The summarizing/retelling, charting/predicting, and directing/acting of the stories could begin as soon as students write their biographies and early chapters. Getting students involved early would allow them to exchange ideas from the beginning, combining their limited vocabularies with their collective imaginations and experiences. Their communication in class would be more authentic than it would be if they were working with text-generated dialogues. Using the language to communicate and work out problems would also increase their confidence.


Teachers could also structure more activities to help the students write their stories, by asking direct questions about what would happen if their characters were to travel, meet someone new, change jobs, have an accident, marry, divorce, win a lot of money in the lottery, etc. These questions would take the students deeper into their own characters and allow them to use their imaginations within a familiar context.


The Mistake Book could be used to focus on recurring grammatical problems, especially as the students try to gain control of the simple verb tenses, adverbials of time, punctuation, and the use of prepositions. These could be reinforced in class with various presentation and practice activities, while the story could represent one aspect of the students' freer use of these items.


Finally, I would reduce the students' output. Instead of writing two one-page chapters per week, students could write one page, consisting of two or three paragraphs. After writing each chapter, they could work together and check for a certain type of mistake (verb time, for example). This would sharpen the students' eyes for detecting common errors, focusing their attention on quality instead of quantity, and lessening their fears of showing their work to others.




Future plans and student comments


When I try this project in the future, I'll begin by incorporating many of the suggestions the students made about the process of writing their stories. They'll write biographies and exchange copies immediately. They'll brainstorm lists of potential topics and themes and look at how professional writers introduce their own beliefs in telling the stories of their characters. They'll write fewer chapters, not using all the characters being developed by the other students so they can better concentrate on the direction of their stories. They'll begin directing dramatizations of chapters of their stories earlier in the trimester. We'll record some of these on video, giving the students the chance to see and hear themselves. Additionally, they'll spend more time in class working on generating ideas and strategies for their stories and analyzing their common mistakes in the Mistake Book.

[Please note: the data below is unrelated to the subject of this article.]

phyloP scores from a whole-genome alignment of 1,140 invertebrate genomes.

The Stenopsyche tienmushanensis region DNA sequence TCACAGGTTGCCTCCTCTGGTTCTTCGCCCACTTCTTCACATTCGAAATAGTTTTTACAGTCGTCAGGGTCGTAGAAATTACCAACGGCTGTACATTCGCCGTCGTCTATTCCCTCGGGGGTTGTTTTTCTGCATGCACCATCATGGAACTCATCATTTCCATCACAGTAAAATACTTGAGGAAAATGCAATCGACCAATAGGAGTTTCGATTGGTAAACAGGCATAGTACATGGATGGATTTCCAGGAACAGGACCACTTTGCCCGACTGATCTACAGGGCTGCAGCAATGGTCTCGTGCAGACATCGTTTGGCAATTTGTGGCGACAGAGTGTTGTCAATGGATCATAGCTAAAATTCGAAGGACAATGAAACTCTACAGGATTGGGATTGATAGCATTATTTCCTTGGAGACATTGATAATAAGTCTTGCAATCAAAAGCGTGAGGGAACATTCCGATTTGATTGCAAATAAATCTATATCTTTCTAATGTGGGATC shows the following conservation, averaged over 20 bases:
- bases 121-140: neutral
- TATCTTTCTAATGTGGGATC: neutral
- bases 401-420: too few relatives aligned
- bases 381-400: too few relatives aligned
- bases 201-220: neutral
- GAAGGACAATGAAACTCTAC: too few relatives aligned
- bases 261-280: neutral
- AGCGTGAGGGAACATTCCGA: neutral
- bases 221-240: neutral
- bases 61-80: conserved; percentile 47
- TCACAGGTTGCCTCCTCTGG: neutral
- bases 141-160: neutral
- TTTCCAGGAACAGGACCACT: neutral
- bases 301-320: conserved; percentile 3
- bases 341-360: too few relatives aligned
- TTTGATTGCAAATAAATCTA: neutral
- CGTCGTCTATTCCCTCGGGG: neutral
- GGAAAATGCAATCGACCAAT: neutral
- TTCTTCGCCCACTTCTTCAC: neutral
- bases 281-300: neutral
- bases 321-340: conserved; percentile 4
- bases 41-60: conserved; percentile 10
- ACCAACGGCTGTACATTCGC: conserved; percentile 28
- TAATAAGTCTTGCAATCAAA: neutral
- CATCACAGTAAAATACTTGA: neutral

In post-trimester interviews and in-class discussions, student feedback was generally positive to this approach. A few students said they would write their stories differently if they were given another chance. One went so far as to call his story "stupid" and added that he could have written a better story if he had tried harder. Mostly, however, the response was one of amazement that they actually had written a story. Many students said they had doubted their abilities at the beginning, but that they were more confident, and proud of themselves in the end. In short, they could see that they had become better writers by the end of the trimester. When I asked individual students if they were thinking about their next story, they laughed. One of the more telling comments came from a young woman who had illustrated each chapter of her finished story. She said, "We got ideas from other students, but what I wrote is mine. All mine."


This statement epitomized my goals for the project. The students controlled what they wanted to write and how they wrote it, moving together and independently toward a finished story that was, indeed, all theirs.




Joseph Krupp has taught EFL and ESL in Thailand, Japan, Ecuador, and the United States. Currently, he is working with the Fulbright Commission's Integrated English Language Program in Egypt.